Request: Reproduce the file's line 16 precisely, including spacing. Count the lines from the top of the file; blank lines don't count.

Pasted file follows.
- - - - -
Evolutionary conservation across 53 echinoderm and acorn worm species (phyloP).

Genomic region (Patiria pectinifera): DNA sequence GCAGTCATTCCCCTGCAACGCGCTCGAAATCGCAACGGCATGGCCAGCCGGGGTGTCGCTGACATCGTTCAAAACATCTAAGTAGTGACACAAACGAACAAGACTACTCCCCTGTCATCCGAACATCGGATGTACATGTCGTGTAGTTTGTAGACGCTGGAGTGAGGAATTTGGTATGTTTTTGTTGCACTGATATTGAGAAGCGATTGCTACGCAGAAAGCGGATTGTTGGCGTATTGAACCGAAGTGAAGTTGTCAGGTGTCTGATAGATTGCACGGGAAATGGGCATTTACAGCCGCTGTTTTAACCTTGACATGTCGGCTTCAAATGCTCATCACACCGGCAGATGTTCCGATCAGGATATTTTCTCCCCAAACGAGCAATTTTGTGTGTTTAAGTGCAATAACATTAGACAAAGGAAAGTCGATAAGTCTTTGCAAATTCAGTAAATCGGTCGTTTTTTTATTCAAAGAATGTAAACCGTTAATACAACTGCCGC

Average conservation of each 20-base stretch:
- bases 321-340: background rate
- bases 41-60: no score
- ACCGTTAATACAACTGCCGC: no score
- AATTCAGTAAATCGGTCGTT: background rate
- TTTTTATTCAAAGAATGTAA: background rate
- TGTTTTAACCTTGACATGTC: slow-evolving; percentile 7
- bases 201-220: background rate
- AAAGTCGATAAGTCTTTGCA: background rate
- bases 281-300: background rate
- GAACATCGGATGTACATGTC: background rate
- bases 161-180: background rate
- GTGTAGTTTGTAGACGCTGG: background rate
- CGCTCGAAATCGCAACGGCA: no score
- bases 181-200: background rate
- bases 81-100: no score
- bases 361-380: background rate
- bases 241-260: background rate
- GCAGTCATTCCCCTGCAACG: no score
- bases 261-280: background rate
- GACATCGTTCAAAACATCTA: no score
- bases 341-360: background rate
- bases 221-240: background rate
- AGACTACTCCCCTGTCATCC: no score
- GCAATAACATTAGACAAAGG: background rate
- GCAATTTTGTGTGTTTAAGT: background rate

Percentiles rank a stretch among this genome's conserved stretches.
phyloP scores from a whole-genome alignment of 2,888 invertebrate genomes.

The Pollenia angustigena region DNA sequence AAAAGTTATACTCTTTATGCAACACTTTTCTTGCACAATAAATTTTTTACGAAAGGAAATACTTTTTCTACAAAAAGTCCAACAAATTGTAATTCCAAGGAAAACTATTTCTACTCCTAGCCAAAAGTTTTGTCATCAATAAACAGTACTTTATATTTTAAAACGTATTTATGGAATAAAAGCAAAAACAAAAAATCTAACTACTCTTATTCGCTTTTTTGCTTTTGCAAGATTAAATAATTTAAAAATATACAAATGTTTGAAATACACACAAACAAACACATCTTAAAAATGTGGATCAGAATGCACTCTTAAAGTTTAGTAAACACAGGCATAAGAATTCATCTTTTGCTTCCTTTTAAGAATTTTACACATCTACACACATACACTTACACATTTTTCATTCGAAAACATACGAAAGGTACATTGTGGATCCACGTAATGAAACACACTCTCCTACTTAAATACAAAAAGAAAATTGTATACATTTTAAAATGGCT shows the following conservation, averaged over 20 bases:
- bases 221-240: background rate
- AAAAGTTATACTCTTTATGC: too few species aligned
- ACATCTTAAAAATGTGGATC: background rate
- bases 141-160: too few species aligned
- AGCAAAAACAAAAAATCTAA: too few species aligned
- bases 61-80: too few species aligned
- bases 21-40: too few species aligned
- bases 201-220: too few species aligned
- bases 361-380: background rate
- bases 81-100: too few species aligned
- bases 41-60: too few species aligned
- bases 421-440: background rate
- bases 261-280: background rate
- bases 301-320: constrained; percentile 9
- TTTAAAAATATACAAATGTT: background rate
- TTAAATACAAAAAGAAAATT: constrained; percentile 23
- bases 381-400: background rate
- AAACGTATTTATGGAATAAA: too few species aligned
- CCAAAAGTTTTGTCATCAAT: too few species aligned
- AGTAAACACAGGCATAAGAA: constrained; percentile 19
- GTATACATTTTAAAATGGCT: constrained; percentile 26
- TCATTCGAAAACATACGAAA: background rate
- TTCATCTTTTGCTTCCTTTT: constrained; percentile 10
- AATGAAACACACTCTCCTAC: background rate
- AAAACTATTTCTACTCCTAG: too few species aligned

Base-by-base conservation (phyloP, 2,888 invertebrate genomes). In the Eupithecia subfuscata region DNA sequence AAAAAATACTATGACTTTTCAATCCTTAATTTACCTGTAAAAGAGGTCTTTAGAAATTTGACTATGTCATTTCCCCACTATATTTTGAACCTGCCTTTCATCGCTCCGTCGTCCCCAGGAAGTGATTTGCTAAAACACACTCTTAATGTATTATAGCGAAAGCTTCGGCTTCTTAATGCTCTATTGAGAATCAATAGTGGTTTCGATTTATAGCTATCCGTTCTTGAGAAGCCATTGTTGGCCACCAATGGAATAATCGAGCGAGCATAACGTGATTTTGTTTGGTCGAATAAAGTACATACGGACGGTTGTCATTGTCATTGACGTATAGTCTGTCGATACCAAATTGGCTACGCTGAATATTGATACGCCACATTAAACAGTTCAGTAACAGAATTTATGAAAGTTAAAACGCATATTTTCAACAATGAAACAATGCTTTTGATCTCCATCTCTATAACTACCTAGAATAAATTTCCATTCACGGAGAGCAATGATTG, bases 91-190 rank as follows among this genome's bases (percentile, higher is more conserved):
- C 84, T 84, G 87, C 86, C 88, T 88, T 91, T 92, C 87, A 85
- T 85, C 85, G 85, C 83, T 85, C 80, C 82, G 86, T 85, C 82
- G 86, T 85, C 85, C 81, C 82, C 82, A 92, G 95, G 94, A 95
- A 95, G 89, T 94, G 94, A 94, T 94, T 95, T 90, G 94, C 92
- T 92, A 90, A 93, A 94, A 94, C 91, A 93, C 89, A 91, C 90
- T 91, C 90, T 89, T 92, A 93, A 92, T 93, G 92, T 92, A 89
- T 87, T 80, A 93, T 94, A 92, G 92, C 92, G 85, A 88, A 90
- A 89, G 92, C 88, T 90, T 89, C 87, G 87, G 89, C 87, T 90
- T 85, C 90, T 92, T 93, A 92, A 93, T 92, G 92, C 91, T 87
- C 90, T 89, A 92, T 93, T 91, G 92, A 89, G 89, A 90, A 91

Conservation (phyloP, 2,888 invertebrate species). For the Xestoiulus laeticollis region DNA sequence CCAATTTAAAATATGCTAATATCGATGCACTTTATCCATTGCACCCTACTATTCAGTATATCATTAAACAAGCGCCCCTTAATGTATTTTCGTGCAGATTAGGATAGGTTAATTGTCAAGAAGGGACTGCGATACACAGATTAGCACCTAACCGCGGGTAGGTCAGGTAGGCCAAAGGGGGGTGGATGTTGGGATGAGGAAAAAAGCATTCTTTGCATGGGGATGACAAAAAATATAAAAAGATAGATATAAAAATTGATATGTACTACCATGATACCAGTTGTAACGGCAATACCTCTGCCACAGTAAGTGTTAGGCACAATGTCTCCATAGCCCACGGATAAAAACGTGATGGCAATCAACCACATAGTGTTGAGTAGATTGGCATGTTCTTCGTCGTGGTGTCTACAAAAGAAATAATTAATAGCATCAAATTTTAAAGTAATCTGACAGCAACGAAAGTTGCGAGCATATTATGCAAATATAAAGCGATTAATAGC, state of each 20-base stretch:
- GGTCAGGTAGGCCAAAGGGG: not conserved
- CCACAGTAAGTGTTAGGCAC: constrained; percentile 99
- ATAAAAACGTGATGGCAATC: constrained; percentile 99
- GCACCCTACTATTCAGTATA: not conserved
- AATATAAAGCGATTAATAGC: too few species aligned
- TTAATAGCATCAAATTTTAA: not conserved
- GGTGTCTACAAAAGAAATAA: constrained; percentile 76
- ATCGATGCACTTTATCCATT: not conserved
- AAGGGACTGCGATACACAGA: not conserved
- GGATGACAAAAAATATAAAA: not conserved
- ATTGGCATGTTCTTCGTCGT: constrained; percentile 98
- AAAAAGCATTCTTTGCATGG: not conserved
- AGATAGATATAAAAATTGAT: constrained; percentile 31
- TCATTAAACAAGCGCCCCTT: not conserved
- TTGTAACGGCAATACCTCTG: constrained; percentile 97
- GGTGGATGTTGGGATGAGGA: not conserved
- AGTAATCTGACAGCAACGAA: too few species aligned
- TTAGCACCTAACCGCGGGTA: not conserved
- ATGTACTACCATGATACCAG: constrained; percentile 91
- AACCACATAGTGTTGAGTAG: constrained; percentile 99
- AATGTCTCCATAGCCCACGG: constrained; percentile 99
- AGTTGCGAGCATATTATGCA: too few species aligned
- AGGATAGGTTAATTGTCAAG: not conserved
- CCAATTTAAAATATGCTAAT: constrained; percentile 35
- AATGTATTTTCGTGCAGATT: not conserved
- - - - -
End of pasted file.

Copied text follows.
- CGCTCGAAATCGCAACGGCA: no score